Updated: January 25, 2020 by Richard Cole
What makes a good guitar? This is the question that a lot of people are trying to find an answer to. The truth is that a guitar is the sum of its components, and will be as good as those components.
When people usually look at guitars, they most often pay attention exclusively to what type of pickups it comes with, or what wood was used for the body and the neck. This is definitely fine, however those elements alone are still not enough to define a great guitar.
Strings are what allows the guitar to even create sound. This is fairly obvious and doesn’t require further explanation. However, what you use to mount the strings on a guitar can have a significant impact on the quality of tone you can expect to get.
You can have the best EMG pickups ever made, but if your guitar is constantly falling out of tune, or its loosing intonation, it’s never going to be a good guitar at the end of the day.
So, how do we mount the strings on a guitar. There are two main elements, the bridge and the guitar string pegs on the other side of the instrument.
Tuning pegs are not only used to tune the strings on your guitar, they also allow you to mount the strings in a way that will reduce their chance of snapping after a short period of use.
You know how you’re supposed to wind the strings a decent number of times around the tuning peg? There is a good reason for that. If you want to experiment with this and don’t mind spending couple of dollars on a cheap set of strings, you can see for yourself.
When mounting the test set of strings, don’t leave any slack, and you will probably end up with maybe one wrap of on the tuning peg. Now try to tune the guitar. You will find it to be almost impossible. If you somehow manage to do it, chances are your newly butchered set of strings will last you several days at the most before breaking.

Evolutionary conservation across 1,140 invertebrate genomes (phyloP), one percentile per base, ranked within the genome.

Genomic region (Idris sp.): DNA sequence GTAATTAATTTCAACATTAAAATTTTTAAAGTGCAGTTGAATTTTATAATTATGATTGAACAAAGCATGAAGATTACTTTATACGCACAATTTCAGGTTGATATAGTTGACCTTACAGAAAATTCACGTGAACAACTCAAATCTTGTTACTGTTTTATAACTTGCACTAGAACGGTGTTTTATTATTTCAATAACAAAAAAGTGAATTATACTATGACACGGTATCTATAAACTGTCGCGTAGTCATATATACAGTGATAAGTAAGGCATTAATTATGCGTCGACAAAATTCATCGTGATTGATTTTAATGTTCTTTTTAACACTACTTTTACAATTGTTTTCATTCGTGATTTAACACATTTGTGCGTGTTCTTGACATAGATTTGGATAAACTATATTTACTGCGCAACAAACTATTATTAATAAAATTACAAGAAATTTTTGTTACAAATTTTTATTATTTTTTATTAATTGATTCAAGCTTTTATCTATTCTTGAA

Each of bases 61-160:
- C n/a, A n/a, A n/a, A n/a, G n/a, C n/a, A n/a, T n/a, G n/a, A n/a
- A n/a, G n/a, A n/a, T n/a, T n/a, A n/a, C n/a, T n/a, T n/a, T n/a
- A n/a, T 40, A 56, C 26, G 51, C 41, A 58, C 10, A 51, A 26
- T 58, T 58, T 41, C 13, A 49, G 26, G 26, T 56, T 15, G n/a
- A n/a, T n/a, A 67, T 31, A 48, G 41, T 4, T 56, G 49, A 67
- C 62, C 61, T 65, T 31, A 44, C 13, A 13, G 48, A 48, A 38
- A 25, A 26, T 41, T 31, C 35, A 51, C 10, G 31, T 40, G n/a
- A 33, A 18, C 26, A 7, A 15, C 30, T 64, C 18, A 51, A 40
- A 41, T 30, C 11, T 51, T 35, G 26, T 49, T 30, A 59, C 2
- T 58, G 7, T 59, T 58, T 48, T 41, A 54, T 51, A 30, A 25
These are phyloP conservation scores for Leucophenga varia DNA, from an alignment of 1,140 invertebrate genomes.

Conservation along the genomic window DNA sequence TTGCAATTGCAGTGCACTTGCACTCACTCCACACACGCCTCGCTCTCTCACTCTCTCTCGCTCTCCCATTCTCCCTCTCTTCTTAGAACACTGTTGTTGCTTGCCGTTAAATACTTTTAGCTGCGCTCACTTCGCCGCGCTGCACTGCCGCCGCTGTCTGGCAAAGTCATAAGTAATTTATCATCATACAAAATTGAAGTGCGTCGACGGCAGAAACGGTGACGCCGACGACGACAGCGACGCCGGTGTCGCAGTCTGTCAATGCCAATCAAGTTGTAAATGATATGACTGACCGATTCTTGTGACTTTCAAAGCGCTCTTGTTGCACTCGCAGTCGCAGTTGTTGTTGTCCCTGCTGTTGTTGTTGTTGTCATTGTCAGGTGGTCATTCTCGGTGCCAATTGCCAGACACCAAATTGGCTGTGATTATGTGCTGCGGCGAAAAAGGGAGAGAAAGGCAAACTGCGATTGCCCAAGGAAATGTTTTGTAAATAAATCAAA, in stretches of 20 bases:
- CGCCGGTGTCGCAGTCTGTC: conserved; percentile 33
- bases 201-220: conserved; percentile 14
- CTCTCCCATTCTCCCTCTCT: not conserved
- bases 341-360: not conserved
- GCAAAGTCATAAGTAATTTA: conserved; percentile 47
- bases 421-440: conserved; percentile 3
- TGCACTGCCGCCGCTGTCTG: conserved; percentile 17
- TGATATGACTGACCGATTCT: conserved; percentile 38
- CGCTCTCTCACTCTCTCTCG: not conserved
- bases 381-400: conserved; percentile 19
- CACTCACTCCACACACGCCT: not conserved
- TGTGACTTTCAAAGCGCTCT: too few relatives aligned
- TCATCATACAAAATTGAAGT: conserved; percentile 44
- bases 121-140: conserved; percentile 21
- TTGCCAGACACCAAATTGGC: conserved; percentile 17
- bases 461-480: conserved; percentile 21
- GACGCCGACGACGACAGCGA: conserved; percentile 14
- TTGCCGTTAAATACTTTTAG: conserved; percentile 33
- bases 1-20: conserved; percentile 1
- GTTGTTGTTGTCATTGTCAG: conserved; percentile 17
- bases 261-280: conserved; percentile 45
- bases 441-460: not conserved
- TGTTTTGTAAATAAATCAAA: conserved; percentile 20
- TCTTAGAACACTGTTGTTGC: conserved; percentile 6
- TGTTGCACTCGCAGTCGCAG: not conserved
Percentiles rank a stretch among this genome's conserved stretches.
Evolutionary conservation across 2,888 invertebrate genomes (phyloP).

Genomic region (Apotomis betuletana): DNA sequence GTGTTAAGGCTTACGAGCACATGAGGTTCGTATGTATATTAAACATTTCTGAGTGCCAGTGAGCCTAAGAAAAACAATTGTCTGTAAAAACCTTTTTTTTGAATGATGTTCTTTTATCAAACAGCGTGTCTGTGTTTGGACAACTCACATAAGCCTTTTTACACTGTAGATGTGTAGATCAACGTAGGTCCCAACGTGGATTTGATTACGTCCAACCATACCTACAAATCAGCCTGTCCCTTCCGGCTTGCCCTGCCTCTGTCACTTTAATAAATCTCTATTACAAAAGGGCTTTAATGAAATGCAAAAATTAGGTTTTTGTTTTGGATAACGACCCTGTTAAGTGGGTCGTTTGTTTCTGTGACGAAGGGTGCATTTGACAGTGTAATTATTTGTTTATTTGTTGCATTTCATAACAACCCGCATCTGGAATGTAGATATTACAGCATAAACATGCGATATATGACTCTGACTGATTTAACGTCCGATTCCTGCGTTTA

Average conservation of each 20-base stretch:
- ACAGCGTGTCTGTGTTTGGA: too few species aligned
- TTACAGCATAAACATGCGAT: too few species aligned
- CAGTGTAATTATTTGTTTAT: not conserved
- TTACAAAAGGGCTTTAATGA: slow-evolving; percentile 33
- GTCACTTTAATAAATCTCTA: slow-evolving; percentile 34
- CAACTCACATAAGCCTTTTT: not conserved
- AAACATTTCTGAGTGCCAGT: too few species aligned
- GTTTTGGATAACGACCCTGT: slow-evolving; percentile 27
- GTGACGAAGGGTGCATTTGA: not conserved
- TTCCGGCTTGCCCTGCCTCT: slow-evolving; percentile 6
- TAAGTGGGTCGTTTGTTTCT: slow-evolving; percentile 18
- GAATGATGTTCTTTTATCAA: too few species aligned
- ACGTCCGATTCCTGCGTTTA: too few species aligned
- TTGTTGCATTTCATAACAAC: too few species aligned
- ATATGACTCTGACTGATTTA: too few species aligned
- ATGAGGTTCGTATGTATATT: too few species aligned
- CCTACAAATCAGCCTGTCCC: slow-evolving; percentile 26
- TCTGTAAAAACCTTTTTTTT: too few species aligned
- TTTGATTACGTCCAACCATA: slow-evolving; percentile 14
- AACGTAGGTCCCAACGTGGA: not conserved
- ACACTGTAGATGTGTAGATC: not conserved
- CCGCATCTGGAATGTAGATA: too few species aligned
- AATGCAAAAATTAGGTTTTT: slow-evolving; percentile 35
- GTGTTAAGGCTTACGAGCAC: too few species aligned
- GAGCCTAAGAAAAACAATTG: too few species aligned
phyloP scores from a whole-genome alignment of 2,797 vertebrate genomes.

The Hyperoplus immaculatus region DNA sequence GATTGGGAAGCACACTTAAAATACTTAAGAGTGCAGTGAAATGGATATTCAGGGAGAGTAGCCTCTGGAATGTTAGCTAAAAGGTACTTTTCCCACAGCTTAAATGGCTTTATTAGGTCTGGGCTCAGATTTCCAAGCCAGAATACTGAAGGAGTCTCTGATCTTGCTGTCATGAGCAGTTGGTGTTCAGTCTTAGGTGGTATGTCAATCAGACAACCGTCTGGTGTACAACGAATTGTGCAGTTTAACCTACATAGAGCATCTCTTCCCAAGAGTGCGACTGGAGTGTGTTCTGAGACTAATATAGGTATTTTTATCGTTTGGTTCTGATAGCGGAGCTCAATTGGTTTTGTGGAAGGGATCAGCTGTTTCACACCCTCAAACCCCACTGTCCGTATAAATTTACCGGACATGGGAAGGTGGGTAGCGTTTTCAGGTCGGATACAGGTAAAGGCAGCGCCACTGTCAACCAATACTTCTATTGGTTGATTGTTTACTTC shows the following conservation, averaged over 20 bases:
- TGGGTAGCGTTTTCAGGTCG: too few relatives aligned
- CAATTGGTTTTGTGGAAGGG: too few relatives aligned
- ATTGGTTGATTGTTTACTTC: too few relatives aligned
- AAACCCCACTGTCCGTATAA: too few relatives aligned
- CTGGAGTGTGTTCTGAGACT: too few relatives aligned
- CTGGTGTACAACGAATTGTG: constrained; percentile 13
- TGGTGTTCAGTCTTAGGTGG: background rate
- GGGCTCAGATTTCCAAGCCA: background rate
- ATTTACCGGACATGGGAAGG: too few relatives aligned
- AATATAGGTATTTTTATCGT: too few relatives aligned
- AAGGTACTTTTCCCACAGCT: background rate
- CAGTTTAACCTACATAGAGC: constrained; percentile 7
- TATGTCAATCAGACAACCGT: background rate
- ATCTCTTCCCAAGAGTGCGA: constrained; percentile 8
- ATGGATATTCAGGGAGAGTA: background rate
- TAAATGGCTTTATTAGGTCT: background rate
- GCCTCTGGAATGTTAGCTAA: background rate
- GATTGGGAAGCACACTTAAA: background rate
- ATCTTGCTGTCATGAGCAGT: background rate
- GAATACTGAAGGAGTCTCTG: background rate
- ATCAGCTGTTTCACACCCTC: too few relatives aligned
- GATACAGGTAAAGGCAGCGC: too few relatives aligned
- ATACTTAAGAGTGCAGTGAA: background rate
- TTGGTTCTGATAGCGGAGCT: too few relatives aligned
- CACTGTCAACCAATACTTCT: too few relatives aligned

To summarize the issue, tuning pegs are extremely important. There are solutions out there, such as the Floyd Rose bridge which locks down the strings and doesn’t allow them to fall out of tune, however not everyone wants to mess with such complex systems. If you want a guitar with a standard bridge, you will want to have the best tuning pegs you can find.
Without locking nuts and complex bridges, it’s the tuning pegs alone that hold the tune of the guitar. If you have cheap tuning pegs, you will need to tune your guitar every 15 minutes if you start playing it for a longer period of time. This pretty much makes that instrument useless.
That’s why you will see most guitar players investing in an aftermarket set of tuning pegs. You can purchase a set that is just easy to use, but will actually do an outstanding job at holding a tune. On a side note, there is one more incredibly annoying result of bad tuning pegs that you can expect to encounter.
As time goes by, a cheap set of tuning pegs will start to come loose. First thing you will notice is some free travel in the winding pegs themselves. Once you start playing, the vibration of the strings will cause the now loose tuning pegs to rattle. This can seriously impact your sound, and even force you to look for the problem somewhere else.
Guitar string pegs are one of the most important parts on any guitar. If it came down to picking a guitar that has incredible electronics but a questionable set of tuning pegs, or a guitar that has decent pickups but a quality set of tuning pegs, we would recommend you go for the latter every time.
That is unless you have the money to swap out the pegs and install an aftermarket set. For those who need to buy a guitar, and not modify it, you should keep quality guitar string pegs as one of the primary requirements on your list. You can save a lot of money and nerves this way.